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I'm self-studying multi-variable calculus using MIT's publicly available materials. One of the practice questions for the final exam asks that I determine the truth or falsity of the following statement:

Let $\mathbf{F}$ be a vector field on $\mathbb{R}^3 - \lbrace \mathbf{0}\rbrace$ with $\nabla \times \mathbf{F} = 0$. Then there exists a scalar field on $\mathbb{R}^3 - \lbrace \mathbf{0}\rbrace$ such that $\mathbf{F} = \nabla f$.

Now, as I understand it, this assertion should be false, because $\nabla \times \mathbf{F} = 0$ only implies that $\mathbf{F}$ is conservative on a region if the region in question is star convex, which $\mathbf{R}^3 - \lbrace \mathbf{0} \rbrace$ is not (unless I really don't understand the notion of star convexity). However, to do the exercise well, I need a counterexample, and here I'm having problems.

I am of course familiar with the canonical counterexample in $\mathbf{R}^2$ (and, by extension, in $\mathbf{R}^3$ less the $z$-axis), i.e. $\mathbf{F} = \left(-\frac{y}{x^2 + y^2}, \frac{x}{x^2 + y^2}, 0\right)$. I'm having difficulty extending this to $\mathbf{R}^3 - \lbrace \mathbf{0} \rbrace$, however -- although poking around here and on the Internet generally has led me to suspect that any counterexample is going to be analogous. (The phrase 'de Rham cohomology' keeps popping up....) At any rate, I would appreciate a gentle hint. Am I on the right track? Have I missed something fundamental?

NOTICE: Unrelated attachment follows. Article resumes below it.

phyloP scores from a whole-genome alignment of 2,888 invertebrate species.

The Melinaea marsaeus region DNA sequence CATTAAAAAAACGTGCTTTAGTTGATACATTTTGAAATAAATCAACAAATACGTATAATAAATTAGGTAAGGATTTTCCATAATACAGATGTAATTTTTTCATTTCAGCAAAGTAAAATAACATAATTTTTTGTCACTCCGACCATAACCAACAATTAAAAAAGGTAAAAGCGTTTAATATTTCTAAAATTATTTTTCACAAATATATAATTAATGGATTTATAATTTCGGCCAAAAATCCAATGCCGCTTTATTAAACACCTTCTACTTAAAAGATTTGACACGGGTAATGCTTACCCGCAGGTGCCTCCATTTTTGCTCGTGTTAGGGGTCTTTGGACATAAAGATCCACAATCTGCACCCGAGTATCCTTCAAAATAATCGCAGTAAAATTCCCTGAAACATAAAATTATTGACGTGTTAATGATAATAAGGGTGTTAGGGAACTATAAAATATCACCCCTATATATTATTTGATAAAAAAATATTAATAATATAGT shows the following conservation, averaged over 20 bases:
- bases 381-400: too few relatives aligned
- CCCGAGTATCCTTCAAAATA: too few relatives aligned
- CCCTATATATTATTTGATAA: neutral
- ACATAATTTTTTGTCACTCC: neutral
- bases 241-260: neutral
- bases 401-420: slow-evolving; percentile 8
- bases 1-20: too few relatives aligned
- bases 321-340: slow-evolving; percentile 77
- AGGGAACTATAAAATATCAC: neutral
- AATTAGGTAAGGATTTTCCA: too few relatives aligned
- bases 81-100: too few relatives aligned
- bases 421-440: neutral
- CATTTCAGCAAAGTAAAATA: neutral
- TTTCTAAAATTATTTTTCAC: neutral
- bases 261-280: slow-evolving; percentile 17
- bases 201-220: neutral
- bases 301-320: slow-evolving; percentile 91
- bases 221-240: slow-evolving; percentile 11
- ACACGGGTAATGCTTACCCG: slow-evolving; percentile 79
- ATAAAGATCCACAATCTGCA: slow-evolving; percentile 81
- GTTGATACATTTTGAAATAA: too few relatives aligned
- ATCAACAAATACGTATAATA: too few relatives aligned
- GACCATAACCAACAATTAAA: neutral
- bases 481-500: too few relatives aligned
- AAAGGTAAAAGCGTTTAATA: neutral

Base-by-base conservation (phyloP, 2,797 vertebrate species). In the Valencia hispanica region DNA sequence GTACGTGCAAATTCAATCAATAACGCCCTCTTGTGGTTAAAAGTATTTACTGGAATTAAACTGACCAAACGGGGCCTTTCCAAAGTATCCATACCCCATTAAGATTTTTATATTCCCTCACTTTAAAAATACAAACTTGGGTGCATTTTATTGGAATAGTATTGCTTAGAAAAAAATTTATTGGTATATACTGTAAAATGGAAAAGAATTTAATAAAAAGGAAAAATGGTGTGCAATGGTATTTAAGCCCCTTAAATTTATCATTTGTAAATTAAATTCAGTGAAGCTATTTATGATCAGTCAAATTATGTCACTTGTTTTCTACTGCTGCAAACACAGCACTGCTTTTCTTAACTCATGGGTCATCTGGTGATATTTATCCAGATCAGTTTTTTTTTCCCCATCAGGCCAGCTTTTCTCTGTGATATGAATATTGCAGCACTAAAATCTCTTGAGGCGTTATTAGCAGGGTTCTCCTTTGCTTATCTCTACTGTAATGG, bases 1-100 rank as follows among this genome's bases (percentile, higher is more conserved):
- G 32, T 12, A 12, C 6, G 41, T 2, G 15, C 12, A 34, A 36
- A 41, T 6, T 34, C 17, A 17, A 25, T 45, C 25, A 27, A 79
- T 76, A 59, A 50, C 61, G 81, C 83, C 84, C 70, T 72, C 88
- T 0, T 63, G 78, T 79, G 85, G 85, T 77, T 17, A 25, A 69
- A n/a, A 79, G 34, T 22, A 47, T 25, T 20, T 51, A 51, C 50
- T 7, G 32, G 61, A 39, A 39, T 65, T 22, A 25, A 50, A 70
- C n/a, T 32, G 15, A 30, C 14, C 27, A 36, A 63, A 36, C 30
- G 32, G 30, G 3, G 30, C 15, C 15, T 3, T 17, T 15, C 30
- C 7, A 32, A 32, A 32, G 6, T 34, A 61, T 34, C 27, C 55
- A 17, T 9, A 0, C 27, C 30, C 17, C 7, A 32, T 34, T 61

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    $\begingroup$ The issue is not (star) convexity but simple connectedness, and $\mathbb{R}^3\setminus \{ 0\}$ is simply connected. Try to prove that the integral of $f$ along any path depends only on the endpoints. $\endgroup$ – Jose27 Mar 3 '15 at 0:15
  • $\begingroup$ That makes sense. Thanks. $\endgroup$ – solitaireartist Mar 3 '15 at 0:21
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So as Jose27 points out, star convexity is not the issue. Instead, I can use Stoke's Theorem, as follows. Let $C$ be a piecewise smooth closed curve bounding an orientable surface $S$. Then we have \begin{align} \oint_C \mathbf{F}\cdot d\mathbf{\alpha} & = \iint\limits_S (\nabla \times \mathbf{F}) \cdot \mathbf{n}dS\\ & = \iint\limits_S 0 dS\\ & = 0 \end{align} Thus $\mathbf{F} = \nabla f$ for some scalar field $f$.

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